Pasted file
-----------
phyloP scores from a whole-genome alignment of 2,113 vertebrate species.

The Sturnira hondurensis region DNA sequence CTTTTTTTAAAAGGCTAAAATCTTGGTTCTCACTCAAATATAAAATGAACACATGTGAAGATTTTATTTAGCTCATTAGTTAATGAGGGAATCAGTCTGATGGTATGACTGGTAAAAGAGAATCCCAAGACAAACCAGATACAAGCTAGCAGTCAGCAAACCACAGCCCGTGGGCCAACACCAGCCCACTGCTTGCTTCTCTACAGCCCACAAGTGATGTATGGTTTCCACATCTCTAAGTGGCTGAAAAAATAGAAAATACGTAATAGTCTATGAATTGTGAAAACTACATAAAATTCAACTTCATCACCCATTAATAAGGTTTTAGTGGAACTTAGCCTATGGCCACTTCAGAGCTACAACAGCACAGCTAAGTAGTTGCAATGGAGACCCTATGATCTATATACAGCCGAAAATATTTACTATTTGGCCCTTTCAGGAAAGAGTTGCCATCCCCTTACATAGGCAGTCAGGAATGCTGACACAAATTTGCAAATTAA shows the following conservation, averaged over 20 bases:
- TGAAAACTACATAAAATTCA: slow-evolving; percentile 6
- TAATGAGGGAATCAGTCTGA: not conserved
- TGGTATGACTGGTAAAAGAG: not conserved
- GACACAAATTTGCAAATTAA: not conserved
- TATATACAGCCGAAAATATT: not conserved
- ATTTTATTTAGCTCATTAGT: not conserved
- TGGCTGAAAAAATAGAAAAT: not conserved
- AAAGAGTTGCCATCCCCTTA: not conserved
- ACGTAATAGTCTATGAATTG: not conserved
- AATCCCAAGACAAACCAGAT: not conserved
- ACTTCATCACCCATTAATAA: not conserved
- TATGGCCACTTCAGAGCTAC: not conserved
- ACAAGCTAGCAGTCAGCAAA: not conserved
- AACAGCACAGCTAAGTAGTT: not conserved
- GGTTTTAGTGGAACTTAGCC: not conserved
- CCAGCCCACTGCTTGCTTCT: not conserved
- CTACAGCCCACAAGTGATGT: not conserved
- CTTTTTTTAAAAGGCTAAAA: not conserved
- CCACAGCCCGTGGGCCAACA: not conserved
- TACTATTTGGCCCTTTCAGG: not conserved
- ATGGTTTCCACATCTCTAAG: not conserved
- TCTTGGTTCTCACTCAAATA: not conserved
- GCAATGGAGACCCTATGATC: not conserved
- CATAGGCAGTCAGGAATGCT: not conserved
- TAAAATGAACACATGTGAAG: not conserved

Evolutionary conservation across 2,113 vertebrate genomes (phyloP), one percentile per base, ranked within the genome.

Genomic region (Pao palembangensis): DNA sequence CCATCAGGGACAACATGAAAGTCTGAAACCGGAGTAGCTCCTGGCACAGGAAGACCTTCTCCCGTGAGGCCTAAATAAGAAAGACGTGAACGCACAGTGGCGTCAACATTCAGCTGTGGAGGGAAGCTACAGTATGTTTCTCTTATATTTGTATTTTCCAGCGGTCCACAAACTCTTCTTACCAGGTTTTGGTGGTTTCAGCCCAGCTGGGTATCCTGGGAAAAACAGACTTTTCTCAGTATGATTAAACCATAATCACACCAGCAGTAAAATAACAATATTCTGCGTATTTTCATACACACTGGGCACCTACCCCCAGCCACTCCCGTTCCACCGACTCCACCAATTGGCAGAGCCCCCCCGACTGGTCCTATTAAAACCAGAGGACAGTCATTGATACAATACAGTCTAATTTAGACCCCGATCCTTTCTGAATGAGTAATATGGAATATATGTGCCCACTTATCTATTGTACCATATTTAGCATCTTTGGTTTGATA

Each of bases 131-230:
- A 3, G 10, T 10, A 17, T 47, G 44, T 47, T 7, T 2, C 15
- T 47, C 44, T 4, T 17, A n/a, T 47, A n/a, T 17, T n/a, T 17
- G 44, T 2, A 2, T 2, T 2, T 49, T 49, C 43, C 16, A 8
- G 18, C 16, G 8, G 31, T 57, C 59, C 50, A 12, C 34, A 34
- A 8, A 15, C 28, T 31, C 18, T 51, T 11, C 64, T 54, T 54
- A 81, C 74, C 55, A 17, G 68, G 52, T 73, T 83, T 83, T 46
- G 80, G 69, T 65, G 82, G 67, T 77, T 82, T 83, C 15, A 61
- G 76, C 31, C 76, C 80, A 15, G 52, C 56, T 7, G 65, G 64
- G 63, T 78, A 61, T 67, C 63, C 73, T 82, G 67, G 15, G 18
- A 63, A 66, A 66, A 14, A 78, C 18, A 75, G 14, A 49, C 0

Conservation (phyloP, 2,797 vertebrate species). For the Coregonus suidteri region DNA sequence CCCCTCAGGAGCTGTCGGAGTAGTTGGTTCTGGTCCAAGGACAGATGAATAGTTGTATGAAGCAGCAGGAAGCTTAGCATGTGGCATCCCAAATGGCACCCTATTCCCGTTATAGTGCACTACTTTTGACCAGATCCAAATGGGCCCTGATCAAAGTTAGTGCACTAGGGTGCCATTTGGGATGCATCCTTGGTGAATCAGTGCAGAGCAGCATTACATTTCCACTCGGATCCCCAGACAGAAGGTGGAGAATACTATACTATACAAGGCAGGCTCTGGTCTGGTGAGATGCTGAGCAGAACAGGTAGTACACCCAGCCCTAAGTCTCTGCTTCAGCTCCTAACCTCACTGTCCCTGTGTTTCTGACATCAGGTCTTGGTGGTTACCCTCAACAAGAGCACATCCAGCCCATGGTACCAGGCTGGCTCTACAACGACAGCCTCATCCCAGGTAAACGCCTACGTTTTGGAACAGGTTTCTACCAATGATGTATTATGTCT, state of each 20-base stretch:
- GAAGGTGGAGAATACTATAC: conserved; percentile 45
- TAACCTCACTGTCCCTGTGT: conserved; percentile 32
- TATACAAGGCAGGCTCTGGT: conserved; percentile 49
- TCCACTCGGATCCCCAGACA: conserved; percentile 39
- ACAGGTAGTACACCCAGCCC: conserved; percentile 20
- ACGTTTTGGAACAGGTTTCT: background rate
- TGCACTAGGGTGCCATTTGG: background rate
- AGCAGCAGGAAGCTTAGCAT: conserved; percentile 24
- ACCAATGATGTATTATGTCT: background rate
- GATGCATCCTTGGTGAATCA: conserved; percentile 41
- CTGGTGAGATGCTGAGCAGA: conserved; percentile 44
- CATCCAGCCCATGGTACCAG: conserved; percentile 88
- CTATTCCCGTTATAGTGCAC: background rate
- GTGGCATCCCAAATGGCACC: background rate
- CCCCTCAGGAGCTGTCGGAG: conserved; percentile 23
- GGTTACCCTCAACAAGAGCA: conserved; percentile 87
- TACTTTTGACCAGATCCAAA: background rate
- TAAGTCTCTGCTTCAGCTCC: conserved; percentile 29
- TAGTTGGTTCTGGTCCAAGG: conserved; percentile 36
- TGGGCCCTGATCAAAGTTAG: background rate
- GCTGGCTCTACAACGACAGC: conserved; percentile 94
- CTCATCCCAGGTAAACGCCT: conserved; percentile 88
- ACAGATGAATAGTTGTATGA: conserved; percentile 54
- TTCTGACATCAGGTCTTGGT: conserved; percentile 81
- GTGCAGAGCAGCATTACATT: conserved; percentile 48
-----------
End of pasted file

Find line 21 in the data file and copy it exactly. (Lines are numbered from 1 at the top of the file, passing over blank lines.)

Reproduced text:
- CCACAGCCCGTGGGCCAACA: not conserved